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posted: 9/26/2017 12:39 PM

Sensory rooms calm patients at Northwest Community Hospital

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  • At left, Steve Scogna, Northwest Community Healthcare president and CEO, talks to donor Chris Dungan of Arlington Heights as they take in the serene comforts of one of two new sensory rooms in the Northwest Community Hospital Emergency Department.

    At left, Steve Scogna, Northwest Community Healthcare president and CEO, talks to donor Chris Dungan of Arlington Heights as they take in the serene comforts of one of two new sensory rooms in the Northwest Community Hospital Emergency Department.
    Courtesy of Northwest Community Healthcare

  • An iPad, weighted blanket and various sensory toys keep developmentally disabled patients calm while waiting to be examined in the Emergency Department of Northwest Community Hospital. Two new sensory rooms are available to patients who are overwhelmed by the sights, sounds and pace of an emergency room.

    An iPad, weighted blanket and various sensory toys keep developmentally disabled patients calm while waiting to be examined in the Emergency Department of Northwest Community Hospital. Two new sensory rooms are available to patients who are overwhelmed by the sights, sounds and pace of an emergency room.
    Courtesy of Northwest Community Healthcare

 
Submitted by Northwest Community Healthcare

Two sensory rooms have been added to the Northwest Community Hospital's Emergency Department to improve patient experience for individuals who are developmentally disabled.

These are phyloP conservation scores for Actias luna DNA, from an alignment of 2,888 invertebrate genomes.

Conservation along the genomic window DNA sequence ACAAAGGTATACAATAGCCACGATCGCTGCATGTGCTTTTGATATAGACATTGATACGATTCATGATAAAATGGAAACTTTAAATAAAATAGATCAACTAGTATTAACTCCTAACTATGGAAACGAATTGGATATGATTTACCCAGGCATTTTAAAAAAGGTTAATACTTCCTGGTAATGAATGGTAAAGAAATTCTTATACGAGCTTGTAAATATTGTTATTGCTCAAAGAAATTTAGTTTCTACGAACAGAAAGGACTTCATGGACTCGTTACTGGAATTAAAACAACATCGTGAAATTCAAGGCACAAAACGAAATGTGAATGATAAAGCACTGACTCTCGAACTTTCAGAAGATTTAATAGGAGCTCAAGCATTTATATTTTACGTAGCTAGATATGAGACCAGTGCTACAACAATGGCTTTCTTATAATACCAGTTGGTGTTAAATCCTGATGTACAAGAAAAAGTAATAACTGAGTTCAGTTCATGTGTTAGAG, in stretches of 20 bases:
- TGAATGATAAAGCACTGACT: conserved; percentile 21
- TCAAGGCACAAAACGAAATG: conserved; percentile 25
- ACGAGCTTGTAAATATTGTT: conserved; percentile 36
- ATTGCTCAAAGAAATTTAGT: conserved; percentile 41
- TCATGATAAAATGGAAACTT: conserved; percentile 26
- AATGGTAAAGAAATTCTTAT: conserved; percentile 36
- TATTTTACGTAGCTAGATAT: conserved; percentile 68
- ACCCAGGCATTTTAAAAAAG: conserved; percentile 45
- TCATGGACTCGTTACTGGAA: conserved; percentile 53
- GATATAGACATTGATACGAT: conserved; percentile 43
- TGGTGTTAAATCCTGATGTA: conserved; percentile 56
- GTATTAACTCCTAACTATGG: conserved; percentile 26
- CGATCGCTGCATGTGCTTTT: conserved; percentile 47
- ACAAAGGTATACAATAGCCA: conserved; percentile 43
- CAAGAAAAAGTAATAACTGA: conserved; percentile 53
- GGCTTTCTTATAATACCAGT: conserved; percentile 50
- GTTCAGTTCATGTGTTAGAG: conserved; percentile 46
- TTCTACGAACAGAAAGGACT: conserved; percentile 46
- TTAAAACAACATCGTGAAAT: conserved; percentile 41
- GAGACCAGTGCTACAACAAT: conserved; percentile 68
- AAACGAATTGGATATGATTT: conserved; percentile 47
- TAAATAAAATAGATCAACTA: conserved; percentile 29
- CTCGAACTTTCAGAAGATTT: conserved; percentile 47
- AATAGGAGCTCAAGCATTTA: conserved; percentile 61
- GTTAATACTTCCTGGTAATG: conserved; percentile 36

A ribbon-cutting ceremony held this week celebrated the donors who helped transform two examination rooms into a tranquil environment with specific equipment to calm patients while waiting to see a physician.

"We are here for this community; that's our vision and that's our mission," Steve Scogna, Northwest Community Healthcare president and CEO, said at the ribbon-cutting ceremony.

"We want people to come into the best surroundings and to get the kind of care that they deserve. This is a wonderful opportunity for us."

As many as one in six children (about 15 percent) ages 3-7 have one or more developmental disabilities, such as Autism Spectrum Disorder, learning or sensory (e.g. vision, hearing) impairment.

The sights, sounds, and pace of an Emergency Department are often overwhelming for patients with genetic conditions (e.g. Down syndrome), brain trauma, behavior issues, neurological conditions (including Alzheimer's and dementia).

The two rooms feature wall murals, iPads, comfortable chairs, weighted blankets, crash mats, exercise balls and fidget balls. In addition, an advanced practice nurse with experience working with developmentally disabled individuals will be on call to manage the patients and advise staff on their unique patient care needs.

Three donors made the rooms possible: Chris and Susan Dungan of Arlington Heights; The Rotary Club of Arlington Heights; and Marcy Burhop of Arlington Heights.

"We deeply appreciate our donors and everything they've done for us," Scogna said.

Speaking to the donors, Kimberly Nagy, NCH executive vice president, Patient Services and Chief Nursing Officer, added, "You all made it very possible for us to take the step into that new direction to be able to better fulfill the needs of a very special patient population."

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